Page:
"I train using tools that help simulate the game, and I think lower reps and higher intensity are key," he said. "I have med balls for contact and game resistance, rip cones that force lower hips on the drive and other tools that are designed to simulate realistic game movements. That way, players can train like they have a trainer all the time. Once players learn how to use those tools to simulate game-like action, they can train with that kind of intensity all year round."
Downs, who has worked with Wade, James and Chris Bosh and more than 10 All-Stars, said while maintenance work is helpful during the season, he agreed with Lancaster in that players "need reps, high intensity in the summer."
He also said because NBA players test multiple athletic attributes to the limit consistently—running, changing directions, jumping and banging, especially during a three-to-five-game-a-week schedule, unlike many other pro sports—they need "almost every system of training to be effective throughout a long, arduous season."
"There are different levels of training that should be done by an NBA player versus other athletes," Downs said. "They are arguably the most athletic athlete because of explosive power, and different aerobic and anaerobic fitness, and they need systems to be prepared for all of that. So there are times they need high intensity with high reps versus low intensity with low power reps."
Downs said he sees way too much improper training in the NBA nowadays, and a lot of it stems from too focused muscle-gain regimens such as CrossFit. He said maintaining build in strength programs is more critical. He's even heard of NBA wives getting their husbands into CrossFit, but explained the workouts are not designed for pro-level basketball players.
"It's great, quick 20 minutes of work—get in and get out—but it's risk of injury and the way it sets you up for them is tremendous," he said. "Studies have shown that CrossFit has its benefits, but not for the typical NBA guy. It causes too many imbalances, which in turn causes overcompensation issues. Then you put too many minutes on top of that, and a disaster waiting to happen."
Downs stressed that NBA players should not be going for the NFL tight end look, which has become a far too common trend. He made it clear there is only one LeBron in the league.
"There are a lot of skinny dudes that are bad as hell on the court, built for endurance and speed versus a big tight end," he said. "And to clarify the tight end comparison, LeBron James does not count. I don't know where the hell he came from, but he is a freak of nature if there has ever been one. I think his ancestors lived on Mount Olympus. Within minutes, he adapts to advanced functional movement balance exercises that a Cirque du Soleil performer would find challenging."
Besides James' unique biological makeup, there is an underrated element of his training that more players can follow: his detailed stretching and recovery routines for maintenance.
He goes through a half hour of stretching before every workout, and every minute pregame and postgame, he's doing something with a purpose to peak just for the start of the game or to prepare for the next one, respectively. Then on off days, he has an entire recovery process with hyperbaric chambers. He pours in hours focusing not even on lifting or drilling—just on maintenance.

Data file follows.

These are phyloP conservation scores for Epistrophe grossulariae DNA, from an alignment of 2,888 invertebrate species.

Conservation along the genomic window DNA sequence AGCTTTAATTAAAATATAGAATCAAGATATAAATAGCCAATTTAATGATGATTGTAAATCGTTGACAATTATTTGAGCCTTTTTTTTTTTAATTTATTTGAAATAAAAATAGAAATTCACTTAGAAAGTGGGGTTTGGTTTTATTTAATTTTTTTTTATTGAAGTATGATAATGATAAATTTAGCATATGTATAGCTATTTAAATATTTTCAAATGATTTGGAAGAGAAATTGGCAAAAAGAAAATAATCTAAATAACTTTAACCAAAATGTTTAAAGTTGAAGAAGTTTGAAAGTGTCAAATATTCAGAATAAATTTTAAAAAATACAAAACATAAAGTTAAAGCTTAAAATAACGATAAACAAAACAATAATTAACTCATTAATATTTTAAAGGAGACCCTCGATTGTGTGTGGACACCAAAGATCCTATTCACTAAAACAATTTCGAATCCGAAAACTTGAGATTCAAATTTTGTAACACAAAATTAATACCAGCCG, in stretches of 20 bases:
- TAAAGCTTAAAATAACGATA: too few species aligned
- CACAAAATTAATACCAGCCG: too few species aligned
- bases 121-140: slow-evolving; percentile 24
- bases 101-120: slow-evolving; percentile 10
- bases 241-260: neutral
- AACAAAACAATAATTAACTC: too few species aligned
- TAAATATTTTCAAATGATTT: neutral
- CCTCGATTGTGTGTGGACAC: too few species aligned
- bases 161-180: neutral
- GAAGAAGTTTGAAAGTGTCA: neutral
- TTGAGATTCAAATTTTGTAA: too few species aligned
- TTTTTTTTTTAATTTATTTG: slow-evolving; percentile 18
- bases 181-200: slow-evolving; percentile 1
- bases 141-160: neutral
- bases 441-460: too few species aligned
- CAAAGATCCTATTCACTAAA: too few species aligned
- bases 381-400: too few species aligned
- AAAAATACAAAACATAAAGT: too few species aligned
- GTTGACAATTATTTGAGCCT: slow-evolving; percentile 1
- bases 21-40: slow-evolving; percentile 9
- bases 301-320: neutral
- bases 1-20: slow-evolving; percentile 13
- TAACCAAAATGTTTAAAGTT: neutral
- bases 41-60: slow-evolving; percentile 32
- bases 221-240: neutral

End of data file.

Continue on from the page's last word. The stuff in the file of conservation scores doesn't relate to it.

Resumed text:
Post-playing recovery speaks to a larger issue, according to Dr. Clark, who is a leading member of the Suns' highly praised training staff. He said it's an important, overlooked area that could help players not only play longer minutes, but also remain healthier throughout the season.
"Everybody could do a much better job on recovery, and recovery is your nutrition," he said. "When you're done with practice or a game or training, you have a 30-minute window opportunity where you can take a sports protein shake. Your body can recover nutritionally very, very quickly, but most athletes don't like that. They just want to get out, practice, shower up and get out of there.
"Also, a lot of guys don't hydrate themselves enough after practice, training or a game. Once you start to become dehydrated, that affects your tissue, flexibility, it affects your recovery, all that stuff. A lot of guys don't go through and re-lengthen their muscles that just got short by either training, practice or the game, so they don't stretch. While a lot of guys are pretty good about icing their knees—getting into the cryotub, sauna, whatever—most guys do not do enough flexibility and tissue laceration at the end of the session."
No matter what, as Downs and Lancaster made sure to address, no type of training can duplicate real-time game action and unexpected movements. Therefore, occasionally injuries are bound to happen, and fans need to face that reality.
"It's difficult to simulate the exact torque and explosiveness in training; the game is too far separated," Lancaster said. "Sweating through hard work and actually simulating the game can be very different beasts—the speed, the reactions, the unexpected and isolated bumps. Getting your hips and shoulders to game realistic levels are tough to simulate in training, and even in offseason game play."
Overall, better precautions can be taken: more sufficient training, not rushing back from injury, increased research on trainers and better collaboration between team doctors and individual trainers, so the players' medical histories are always factored into workout planning. Downs and Lancaster also pointed to sitting out one to two games per week for older players, if necessary, to improve their longevity. Both trainers called the protective rest "the new strategy" in the league, which the Spurs and Heat have made popular recently.
"That's why you see how the Heat are being smart sitting D-Wade at times for his body, to build it throughout the season versus the first 10 games," Downs said.
While some fans might be turned off to the idea of Wade playing one night and then sitting the next, his stats (20.0 points, 5.0 assists, 4.8 rebounds and 2.1 steals per game while shooting a career-high 54.7 percent from the field), and the Heat's record (22-7), tell a story of where the Heat want to be—and will likely be—at the end of April entering the playoffs. by then, they should still be the team to beat.